Politics & Policy

Obama’s Middle-Class Tax Hike

Democrats have been saying — or, in the case of Joe Biden, trying to say — that Mitt Romney plans to raise taxes on the middle class. This claim is flatly untrue. The word “lie” probably is thrown around too casually in our politics, but this qualifies. Romney has no such plan, has forsworn taking such a course of action, and has in fact proposed to cut tax rates for the middle class — and everybody else who pays the federal income tax — by reducing all brackets by 20 percent.

Romney’s plan would be revenue-neutral, making up for forgone tax revenue by eliminating certain exemptions and deductions. How many and which of those deductions would need to be reduced or eliminated would be determined by the economic facts on the ground come January: If the economy is growing more quickly than expected, then fewer offsets will be required to keep tax revenue level. Romney has been nothing if not consistent in his guiding principles for tax reform: lower rates and fewer deductions, producing a system that is fairer and flatter.

Analysts at the Tax Policy Center estimated that Romney could not both cut rates and maintain revenue neutrality, and published an estimate that this would necessitate an $86 billion tax increase on the middle class. Many of the center’s assumptions were either tendentious or incorrect, as we argued in an earlier editorial, and as has been amply demonstrated by budget scholars at the American Enterprise Institute and elsewhere. The center later cut its $86 billion estimate by more than half. And even that doesn’t quite get the story: For example, Romney proposes to “pay for” repealing the taxes associated with Obamacare by (this is a subtle point) repealing Obamacare, and no further offset is required. According to AEI’s Alex Brill, the Romney plan could produce anything from a $14 billion shortfall that would need to be made up elsewhere to a $1 billion surplus, depending upon how the plan is implemented and how fast the economy grows. An extra one-tenth of 1 percent in annual economic growth substantially changes the federal fiscal picture for the better. That fact, of course, is the animating idea behind Romney’s tax-reform agenda, the point of which is not to lower federal revenue but to increase economic growth by simplifying tax law, lowering compliance costs, and reducing economic distortions.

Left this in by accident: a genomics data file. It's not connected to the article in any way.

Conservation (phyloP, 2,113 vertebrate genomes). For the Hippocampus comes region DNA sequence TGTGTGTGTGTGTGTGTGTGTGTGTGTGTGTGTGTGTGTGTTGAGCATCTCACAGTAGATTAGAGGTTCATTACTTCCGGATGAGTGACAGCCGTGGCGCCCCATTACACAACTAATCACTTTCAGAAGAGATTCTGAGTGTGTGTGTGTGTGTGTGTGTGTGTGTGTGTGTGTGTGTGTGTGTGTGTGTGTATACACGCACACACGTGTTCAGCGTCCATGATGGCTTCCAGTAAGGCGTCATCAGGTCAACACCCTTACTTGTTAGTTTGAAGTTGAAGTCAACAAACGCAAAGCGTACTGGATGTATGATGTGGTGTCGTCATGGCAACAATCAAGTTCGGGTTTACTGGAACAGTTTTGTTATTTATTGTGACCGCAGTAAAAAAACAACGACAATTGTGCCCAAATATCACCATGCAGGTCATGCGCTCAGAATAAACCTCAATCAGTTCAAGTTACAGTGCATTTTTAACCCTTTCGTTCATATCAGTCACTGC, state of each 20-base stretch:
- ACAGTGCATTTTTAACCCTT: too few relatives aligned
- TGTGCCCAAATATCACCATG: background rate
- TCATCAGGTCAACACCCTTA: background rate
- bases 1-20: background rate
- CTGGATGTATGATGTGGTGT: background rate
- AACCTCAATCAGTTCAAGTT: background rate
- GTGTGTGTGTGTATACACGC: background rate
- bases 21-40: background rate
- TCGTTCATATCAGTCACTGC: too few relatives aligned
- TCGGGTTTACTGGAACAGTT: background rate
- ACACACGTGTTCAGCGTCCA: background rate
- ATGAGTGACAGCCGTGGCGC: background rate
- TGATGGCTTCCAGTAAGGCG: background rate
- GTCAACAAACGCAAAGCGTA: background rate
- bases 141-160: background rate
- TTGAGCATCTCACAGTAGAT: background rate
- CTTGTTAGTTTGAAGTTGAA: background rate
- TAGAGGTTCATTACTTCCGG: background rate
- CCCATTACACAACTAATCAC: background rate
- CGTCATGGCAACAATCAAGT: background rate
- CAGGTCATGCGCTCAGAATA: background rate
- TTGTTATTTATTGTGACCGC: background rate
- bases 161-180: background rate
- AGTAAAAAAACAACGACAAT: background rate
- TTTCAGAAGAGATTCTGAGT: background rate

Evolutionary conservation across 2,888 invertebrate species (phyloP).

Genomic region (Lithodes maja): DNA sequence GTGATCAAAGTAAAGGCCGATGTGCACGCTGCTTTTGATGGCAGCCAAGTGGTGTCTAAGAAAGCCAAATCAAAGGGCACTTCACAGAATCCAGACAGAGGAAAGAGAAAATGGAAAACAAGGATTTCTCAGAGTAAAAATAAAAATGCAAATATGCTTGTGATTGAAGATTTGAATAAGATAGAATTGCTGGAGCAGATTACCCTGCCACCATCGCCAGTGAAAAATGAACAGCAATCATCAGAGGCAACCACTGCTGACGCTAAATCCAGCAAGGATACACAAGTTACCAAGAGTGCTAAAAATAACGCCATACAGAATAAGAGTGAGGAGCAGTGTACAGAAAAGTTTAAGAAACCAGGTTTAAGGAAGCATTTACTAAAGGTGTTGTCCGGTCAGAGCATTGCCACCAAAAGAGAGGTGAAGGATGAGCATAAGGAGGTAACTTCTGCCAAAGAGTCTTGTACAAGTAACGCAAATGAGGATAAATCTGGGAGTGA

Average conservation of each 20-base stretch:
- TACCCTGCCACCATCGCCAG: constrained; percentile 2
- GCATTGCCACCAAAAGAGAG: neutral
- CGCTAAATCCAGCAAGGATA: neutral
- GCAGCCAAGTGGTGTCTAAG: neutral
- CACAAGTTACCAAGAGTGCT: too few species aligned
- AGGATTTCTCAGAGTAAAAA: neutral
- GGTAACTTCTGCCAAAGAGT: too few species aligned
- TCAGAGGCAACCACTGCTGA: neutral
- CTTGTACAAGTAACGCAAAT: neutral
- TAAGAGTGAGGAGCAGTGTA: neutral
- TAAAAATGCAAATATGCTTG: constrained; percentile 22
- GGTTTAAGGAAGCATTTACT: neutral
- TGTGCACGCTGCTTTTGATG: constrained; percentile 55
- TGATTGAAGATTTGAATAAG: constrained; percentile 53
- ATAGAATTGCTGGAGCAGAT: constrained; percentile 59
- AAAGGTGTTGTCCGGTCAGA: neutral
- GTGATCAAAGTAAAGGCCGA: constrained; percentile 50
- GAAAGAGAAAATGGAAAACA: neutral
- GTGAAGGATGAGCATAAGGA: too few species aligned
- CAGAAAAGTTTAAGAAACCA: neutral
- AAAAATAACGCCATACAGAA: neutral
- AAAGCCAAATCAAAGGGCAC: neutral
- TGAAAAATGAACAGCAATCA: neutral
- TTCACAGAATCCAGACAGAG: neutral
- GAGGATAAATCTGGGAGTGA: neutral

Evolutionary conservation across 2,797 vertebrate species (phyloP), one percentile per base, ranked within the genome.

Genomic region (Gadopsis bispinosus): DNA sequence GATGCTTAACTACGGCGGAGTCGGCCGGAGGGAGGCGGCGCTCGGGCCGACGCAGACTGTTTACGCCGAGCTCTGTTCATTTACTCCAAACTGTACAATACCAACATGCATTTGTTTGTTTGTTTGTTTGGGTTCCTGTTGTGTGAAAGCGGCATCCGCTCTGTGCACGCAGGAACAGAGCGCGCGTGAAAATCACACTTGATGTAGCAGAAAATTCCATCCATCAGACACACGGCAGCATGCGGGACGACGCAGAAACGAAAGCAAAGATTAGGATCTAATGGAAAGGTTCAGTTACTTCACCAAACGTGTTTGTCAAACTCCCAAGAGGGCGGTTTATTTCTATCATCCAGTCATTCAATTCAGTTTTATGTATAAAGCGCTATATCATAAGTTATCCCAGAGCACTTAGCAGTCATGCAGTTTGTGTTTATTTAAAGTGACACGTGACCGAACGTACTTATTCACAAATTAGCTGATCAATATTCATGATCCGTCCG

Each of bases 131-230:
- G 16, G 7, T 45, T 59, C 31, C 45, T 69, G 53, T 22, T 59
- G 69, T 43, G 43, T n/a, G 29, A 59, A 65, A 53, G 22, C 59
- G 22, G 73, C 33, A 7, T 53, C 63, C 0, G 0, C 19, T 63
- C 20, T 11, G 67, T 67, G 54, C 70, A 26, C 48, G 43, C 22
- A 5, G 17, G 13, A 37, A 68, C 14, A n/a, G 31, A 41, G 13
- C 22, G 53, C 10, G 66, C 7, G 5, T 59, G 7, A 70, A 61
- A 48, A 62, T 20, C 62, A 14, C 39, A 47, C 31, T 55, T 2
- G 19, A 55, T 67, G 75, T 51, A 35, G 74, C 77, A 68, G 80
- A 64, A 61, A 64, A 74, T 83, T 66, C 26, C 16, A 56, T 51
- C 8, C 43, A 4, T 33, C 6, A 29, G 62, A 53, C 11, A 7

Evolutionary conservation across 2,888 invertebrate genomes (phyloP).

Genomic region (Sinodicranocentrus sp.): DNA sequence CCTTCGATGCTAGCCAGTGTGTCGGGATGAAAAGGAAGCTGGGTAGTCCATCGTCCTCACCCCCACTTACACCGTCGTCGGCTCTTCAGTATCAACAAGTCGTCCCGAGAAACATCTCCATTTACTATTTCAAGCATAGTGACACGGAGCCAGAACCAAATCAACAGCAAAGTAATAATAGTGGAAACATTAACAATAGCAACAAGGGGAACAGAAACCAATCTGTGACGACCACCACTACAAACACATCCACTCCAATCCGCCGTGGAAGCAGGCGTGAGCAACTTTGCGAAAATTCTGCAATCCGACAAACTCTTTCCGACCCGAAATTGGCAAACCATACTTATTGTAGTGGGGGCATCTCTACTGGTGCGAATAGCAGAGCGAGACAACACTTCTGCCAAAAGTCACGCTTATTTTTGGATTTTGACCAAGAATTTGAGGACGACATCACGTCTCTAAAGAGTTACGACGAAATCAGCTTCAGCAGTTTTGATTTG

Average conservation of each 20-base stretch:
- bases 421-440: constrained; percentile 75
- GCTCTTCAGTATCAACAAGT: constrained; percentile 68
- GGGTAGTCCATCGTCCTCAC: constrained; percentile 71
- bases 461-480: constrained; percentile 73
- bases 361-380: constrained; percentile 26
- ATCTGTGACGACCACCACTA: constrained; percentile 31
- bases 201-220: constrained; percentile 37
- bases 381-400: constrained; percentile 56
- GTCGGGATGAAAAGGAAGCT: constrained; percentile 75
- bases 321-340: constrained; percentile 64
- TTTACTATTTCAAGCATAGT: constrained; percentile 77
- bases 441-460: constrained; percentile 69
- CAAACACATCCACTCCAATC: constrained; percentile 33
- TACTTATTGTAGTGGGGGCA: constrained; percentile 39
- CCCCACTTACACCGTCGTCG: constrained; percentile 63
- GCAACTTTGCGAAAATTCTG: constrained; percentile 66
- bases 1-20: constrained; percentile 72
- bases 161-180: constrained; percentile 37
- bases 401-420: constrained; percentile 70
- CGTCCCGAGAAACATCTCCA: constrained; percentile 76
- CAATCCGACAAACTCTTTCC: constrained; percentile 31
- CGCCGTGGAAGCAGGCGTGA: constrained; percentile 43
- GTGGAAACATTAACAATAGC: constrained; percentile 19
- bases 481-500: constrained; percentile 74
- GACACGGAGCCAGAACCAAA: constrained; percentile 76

The Obama campaign’s dishonesty about this is striking even by the very low standards of Democratic election rhetoric. But the White House is also misleading the public about the consequences of its economic policies, specifically about elevating levels of federal spending that have produced an unbroken chain of deficits exceeding $1 trillion — which ultimately will force a very large tax increase on, yes, the middle class and all other taxpayers.

Gigantic deficits such as these can be sustained for only so long, and the Democrats’ spending spree — and their unwillingness to try any approach to restraining entitlement spending that hasn’t already failed — puts the country in a very risky situation: Interest rates are at present very low, but if they should return to something like their historic average, the increasing costs of financing our national debt will be catastrophic. The president’s most recent budget proposal would add some $7.6 trillion in new federal debt. The additional debt-service costs would add up to an average of about $1,300 per family per year under the current tax system. Families of relatively modest means would see hundreds of dollars a year in new taxes, and better-off families would see thousands or tens of thousands of dollars a year in new taxes. But not until after the November election, of course.

Ultimately, a dollar in spending is a dollar in taxes. There are better ways to organize the tax code, such as the way Romney has proposed. And a tax code that encourages enterprise, work, savings, and capital formation encourages economic growth, and thereby makes the broader fiscal reforms the country needs much easier to achieve.

Obama proposes ever-higher spending, which means, unavoidably, ever-higher taxes. Romney proposes to restrain spending and to reform the tax code in the hopes of turning around our sclerotic economy. But only one of the candidates is telling the truth about his tax proposals. 


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